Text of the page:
São Paulo's QuintoAndar real estate platform raises $120M, now valued at $5.1B

·4-min read

Less than three months after announcing a $300 million Series E, Brazilian proptech QuintoAndar has raised an additional $120 million.

New investors Greenoaks Capital and China’s Tencent co-led the round, which included participation from some existing backers as well. São Paulo-based QuintoAndar is now valued at $5.1 billion, up from $4 billion at the time of its last raise in late May. With the extension, the startup has now raised more than $700 million since its 2013 inception. Ribbit Capital led the first tranche of its Series E.

QuintoAndar describes itself as an “end-to-end solution for long-term rentals” that, among other things, connects potential tenants to landlords and vice versa. Last year, it also expanded into connecting home buyers to sellers. Its long-term plan is to ​​evolve into a one-stop real estate shop that also offers mortgage, title insurance and escrow services.

To that end, earlier this month, the startup acquired Atta Franchising, a 7-year-old São Paulo-based independent real estate mortgage broker. Specifically, acquiring Atta is designed to speed up its ability to offer mortgage services to its users. QuintoAndar also plans to explore the possibility of offering a product to perform standalone transactions outside of its marketplace in partnership with other brokers, according to CEO and co-founder Gabriel Braga.

This year, QuintoAndar expanded operations into 14 new cities in Brazil. Eventually, QuintoAndar plans to enter the Mexican market as its first expansion outside of its home country, but it has not yet set a date for that step. Today, the company has more than 120,000 rentals under management and about 10,000 new rentals per month. Its rental platform is live in 40 cities across Brazil, while its home-buying marketplace is live in four (São Paulo, Rio de Janeiro, Belo Horizonte and Porto Alegre) and seeing more than 10,000 sales in annualized terms.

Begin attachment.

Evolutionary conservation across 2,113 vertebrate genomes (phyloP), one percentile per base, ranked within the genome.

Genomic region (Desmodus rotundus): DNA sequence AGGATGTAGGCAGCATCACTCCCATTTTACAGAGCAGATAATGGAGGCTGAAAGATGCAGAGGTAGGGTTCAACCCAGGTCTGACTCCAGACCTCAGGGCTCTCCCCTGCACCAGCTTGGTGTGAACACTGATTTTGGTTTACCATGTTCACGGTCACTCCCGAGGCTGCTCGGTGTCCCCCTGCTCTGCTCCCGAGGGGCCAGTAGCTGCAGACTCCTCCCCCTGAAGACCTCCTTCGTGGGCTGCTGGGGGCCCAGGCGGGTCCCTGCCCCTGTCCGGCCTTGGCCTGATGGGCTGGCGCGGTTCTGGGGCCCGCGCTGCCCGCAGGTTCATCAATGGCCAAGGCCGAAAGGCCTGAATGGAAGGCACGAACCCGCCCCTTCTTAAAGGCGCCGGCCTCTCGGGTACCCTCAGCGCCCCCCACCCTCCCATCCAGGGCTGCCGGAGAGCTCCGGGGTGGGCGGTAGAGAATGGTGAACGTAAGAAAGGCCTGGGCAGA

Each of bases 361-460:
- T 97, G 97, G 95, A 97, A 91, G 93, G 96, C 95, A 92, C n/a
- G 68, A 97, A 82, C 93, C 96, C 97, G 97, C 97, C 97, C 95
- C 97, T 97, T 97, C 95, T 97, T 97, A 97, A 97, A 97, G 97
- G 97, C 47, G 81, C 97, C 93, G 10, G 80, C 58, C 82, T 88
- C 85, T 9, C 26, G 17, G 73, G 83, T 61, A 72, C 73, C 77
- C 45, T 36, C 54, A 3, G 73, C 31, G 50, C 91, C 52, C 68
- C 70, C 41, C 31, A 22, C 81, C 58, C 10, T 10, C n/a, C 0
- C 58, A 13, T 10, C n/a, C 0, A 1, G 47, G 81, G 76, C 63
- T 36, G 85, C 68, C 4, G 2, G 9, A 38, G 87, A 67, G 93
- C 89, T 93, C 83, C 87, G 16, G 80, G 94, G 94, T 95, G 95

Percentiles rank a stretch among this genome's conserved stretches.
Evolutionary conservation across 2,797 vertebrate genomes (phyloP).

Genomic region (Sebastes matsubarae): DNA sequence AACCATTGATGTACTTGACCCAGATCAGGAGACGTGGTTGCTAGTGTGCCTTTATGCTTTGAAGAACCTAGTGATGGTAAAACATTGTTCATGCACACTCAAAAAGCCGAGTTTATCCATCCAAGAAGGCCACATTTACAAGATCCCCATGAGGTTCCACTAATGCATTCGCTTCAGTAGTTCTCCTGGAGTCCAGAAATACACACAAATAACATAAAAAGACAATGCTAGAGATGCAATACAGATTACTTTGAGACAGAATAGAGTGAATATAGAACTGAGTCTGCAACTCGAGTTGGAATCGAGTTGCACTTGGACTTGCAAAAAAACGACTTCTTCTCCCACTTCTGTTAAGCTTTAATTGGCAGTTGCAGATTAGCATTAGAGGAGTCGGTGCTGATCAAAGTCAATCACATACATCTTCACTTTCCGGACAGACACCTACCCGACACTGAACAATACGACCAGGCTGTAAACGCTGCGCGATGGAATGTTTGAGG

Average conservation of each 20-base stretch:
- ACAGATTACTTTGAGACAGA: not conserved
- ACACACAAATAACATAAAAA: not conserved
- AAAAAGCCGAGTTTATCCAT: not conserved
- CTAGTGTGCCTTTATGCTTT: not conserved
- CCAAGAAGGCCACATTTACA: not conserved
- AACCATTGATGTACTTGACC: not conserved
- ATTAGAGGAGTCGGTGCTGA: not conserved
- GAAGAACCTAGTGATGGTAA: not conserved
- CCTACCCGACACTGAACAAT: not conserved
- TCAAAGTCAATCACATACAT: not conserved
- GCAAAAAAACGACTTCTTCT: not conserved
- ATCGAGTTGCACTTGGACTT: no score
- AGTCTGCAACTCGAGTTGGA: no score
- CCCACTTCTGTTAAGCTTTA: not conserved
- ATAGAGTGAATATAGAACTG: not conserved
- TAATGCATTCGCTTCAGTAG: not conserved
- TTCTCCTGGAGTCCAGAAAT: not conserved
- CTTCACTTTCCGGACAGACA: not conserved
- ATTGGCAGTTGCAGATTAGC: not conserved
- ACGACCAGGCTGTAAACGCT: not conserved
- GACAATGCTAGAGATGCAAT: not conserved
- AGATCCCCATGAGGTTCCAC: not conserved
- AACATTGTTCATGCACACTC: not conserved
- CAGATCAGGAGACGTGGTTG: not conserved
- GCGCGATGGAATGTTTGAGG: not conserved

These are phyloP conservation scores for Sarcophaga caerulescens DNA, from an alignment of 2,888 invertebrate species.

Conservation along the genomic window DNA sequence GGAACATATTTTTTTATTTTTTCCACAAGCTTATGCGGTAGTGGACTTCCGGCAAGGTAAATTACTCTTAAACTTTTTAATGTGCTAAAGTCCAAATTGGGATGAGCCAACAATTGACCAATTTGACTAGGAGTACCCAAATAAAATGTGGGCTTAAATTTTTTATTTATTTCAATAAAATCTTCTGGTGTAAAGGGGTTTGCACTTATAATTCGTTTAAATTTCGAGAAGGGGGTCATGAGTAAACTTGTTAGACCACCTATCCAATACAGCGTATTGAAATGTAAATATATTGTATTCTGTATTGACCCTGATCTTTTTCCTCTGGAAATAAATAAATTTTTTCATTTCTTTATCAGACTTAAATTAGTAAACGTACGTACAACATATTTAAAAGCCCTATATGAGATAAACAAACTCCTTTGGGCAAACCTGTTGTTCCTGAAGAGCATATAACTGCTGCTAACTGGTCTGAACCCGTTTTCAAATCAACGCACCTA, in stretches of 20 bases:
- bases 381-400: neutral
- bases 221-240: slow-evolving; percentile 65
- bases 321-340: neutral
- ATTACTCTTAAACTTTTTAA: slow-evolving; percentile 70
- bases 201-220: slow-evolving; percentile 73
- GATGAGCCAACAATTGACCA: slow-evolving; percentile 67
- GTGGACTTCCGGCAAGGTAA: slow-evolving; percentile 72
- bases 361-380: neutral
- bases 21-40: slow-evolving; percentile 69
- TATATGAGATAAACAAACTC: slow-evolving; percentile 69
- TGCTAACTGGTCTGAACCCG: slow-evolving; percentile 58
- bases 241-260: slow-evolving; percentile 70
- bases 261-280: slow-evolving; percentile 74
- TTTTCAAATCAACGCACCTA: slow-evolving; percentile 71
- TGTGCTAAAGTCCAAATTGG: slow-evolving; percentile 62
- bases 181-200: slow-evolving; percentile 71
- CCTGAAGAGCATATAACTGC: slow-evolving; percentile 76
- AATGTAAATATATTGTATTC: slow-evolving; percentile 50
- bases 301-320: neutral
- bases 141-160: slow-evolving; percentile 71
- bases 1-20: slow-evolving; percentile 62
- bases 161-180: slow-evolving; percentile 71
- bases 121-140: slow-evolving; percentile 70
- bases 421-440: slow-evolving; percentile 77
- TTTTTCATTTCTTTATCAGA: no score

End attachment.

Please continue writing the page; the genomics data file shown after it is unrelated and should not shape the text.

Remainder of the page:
QuintoAndar, he said, is open to acquiring more companies that it believes can either help it accelerate in a particular way or add something it had not yet thought about.

“We’re receptive to the idea but our core strategy is to focus on organic growth and our own innovation and accelerate that,” Braga said.

Why raise more money so soon?

The Series E was oversubscribed with investors who got in and “some who could not join,” according to Braga.

Greenoaks and Tencent, he said, couldn’t participate because of “timing issues.”

“We kept talking and they came back to us after the round, and wanted to be involved so we found a way to have them on board,” Braga said. “We did not need the money. But we have been constantly overachieving on the forecast that we shared with our investors. And that’s part of the reason why we had this extension.”

Greenoaks’ long-term time horizon was appealing because the firm’s investment was designed to be “perpetual capital with no predefined time frame,” Braga said.

“We’re doing our best to build an enduring company that will be around for many, many years, so it’s good to have investors who share that vision and are technically aligned,” he added.

Greenoaks partner Neil Shah said his firm believes that what QuintoAndar is building will “fundamentally reshape real estate transactions, enhancing transparency, expanding options for Brazilians seeking housing, dramatically simplifying the experience for landlords and driving increased investment into real estate across the country.” He also believes there is big potential for the company to take its offering to other parts of Latin America.

“We look forward to being partners for decades to come,” he added.

Tencent’s experience in China is something QuintoAndar also finds valuable.

“We believe we can learn a lot from them and other Chinese companies doing interesting stuff there,” Braga said.

QuintoAndar isn't the only Brazilian proptech firm raising big money: In March, São Paulo digital real estate platform Loft announced it had closed on $425 million in Series D funding led by New York-based D1 Capital Partners. Then, about one month later, it revealed a $100 million extension that valued the company at $2.9 billion.

 

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